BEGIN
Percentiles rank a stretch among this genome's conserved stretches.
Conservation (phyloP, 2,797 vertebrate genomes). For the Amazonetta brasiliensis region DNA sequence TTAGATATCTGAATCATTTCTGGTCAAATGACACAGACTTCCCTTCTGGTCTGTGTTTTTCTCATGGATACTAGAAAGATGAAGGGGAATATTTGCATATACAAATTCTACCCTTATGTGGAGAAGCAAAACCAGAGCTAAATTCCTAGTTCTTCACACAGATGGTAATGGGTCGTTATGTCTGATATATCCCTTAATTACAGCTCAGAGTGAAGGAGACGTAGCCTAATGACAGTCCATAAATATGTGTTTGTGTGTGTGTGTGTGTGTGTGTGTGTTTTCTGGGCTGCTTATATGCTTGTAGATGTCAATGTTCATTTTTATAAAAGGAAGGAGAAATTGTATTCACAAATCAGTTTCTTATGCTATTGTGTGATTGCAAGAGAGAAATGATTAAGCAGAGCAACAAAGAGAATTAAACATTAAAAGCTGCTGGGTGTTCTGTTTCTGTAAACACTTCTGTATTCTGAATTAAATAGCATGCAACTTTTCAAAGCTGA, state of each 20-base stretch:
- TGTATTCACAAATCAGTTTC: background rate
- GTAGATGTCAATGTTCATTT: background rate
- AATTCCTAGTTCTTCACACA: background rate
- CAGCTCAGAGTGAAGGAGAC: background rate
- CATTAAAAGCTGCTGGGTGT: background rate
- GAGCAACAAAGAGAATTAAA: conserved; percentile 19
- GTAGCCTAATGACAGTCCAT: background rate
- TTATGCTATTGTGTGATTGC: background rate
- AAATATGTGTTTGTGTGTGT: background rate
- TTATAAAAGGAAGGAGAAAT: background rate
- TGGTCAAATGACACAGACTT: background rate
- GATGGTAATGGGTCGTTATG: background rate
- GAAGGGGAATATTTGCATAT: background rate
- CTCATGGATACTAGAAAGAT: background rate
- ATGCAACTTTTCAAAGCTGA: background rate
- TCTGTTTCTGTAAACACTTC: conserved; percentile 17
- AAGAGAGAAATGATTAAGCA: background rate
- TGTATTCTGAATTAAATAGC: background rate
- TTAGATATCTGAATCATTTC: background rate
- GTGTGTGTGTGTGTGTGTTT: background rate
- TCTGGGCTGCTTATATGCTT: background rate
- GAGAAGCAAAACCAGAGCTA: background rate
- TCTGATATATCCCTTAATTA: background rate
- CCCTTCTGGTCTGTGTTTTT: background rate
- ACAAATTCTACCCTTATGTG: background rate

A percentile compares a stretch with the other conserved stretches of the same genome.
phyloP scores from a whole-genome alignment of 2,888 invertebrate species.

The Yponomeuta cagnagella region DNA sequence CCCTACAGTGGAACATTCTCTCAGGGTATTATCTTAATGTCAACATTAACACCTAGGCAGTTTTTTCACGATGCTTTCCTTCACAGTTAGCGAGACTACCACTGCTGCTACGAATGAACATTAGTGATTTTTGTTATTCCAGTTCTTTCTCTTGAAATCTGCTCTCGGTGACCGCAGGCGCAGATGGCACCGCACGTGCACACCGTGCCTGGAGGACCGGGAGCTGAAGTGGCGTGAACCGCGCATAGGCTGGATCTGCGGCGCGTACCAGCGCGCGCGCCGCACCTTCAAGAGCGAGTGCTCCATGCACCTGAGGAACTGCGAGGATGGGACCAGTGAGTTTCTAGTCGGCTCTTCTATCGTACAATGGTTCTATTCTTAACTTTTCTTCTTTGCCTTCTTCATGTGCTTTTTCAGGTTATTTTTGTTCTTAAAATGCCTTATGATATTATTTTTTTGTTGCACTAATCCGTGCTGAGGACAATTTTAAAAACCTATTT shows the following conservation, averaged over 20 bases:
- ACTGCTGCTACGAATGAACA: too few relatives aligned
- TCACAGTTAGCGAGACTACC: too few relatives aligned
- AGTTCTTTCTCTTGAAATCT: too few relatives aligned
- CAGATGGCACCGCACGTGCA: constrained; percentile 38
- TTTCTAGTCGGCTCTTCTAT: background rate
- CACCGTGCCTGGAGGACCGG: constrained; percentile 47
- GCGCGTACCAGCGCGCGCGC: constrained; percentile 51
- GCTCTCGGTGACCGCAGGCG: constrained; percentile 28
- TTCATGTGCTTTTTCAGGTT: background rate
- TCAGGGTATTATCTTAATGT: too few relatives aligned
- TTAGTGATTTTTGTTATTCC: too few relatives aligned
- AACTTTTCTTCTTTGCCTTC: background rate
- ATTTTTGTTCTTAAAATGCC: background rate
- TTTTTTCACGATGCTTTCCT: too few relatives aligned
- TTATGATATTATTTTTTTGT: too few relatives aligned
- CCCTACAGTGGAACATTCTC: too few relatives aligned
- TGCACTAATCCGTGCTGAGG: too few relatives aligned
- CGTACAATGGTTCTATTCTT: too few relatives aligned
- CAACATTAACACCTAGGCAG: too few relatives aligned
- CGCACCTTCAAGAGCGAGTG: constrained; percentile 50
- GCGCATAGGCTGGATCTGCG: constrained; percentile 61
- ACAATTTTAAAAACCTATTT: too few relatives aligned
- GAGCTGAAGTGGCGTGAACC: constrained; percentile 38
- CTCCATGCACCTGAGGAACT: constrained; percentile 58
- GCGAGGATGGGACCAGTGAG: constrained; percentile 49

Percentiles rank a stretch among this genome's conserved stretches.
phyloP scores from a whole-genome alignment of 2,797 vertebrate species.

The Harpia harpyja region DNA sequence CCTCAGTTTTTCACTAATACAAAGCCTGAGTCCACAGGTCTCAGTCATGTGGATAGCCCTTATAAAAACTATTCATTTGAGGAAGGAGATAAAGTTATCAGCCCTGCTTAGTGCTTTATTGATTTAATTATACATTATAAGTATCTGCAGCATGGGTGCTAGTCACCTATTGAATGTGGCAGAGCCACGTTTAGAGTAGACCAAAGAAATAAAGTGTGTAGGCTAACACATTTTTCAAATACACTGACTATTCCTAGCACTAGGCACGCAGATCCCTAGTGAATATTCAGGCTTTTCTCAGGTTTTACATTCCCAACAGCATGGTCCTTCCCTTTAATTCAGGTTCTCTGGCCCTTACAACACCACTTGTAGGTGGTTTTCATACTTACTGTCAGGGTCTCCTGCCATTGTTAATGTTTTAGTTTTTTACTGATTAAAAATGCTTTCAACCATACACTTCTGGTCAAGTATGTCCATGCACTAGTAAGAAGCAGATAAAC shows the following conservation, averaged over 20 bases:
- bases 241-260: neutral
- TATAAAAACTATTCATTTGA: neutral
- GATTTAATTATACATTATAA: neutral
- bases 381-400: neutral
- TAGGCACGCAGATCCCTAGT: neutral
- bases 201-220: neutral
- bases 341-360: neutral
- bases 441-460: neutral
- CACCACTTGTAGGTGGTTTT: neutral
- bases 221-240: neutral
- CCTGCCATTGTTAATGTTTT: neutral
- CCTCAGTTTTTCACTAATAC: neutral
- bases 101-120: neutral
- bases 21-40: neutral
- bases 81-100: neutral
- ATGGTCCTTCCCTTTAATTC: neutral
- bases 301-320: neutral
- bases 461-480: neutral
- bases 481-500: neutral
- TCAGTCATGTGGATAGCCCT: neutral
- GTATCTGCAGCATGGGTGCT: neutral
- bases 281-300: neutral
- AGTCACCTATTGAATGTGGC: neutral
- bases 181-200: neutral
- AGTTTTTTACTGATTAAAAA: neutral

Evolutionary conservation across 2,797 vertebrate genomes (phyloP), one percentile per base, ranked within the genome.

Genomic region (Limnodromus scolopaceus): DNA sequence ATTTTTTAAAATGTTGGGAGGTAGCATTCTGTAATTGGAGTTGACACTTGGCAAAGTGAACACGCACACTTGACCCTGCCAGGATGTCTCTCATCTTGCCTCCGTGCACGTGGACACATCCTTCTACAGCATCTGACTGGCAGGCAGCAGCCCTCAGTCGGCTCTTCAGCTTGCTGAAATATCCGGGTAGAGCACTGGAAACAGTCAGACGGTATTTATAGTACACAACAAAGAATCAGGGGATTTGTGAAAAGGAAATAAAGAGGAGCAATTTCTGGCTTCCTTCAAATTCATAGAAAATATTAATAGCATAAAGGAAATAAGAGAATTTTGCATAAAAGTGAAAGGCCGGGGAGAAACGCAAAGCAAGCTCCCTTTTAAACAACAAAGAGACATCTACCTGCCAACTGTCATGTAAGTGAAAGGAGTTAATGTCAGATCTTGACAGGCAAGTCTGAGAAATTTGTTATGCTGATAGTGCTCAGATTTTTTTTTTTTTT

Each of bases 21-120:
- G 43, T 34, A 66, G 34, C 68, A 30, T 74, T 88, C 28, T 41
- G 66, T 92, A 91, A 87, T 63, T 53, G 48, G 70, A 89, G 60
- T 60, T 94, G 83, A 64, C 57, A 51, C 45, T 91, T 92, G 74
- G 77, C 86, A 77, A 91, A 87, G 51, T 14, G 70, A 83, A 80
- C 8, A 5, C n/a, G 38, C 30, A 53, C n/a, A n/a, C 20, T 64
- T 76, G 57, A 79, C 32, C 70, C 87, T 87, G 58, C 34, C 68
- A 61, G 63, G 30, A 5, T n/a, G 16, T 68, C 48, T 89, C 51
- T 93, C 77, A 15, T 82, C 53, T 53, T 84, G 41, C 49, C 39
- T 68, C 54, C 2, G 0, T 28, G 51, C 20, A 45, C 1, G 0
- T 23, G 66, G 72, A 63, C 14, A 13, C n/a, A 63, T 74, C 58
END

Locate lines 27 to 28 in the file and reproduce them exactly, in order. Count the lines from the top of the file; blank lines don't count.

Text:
- ACAAATTCTACCCTTATGTG: background rate

A percentile compares a stretch with the other conserved stretches of the same genome.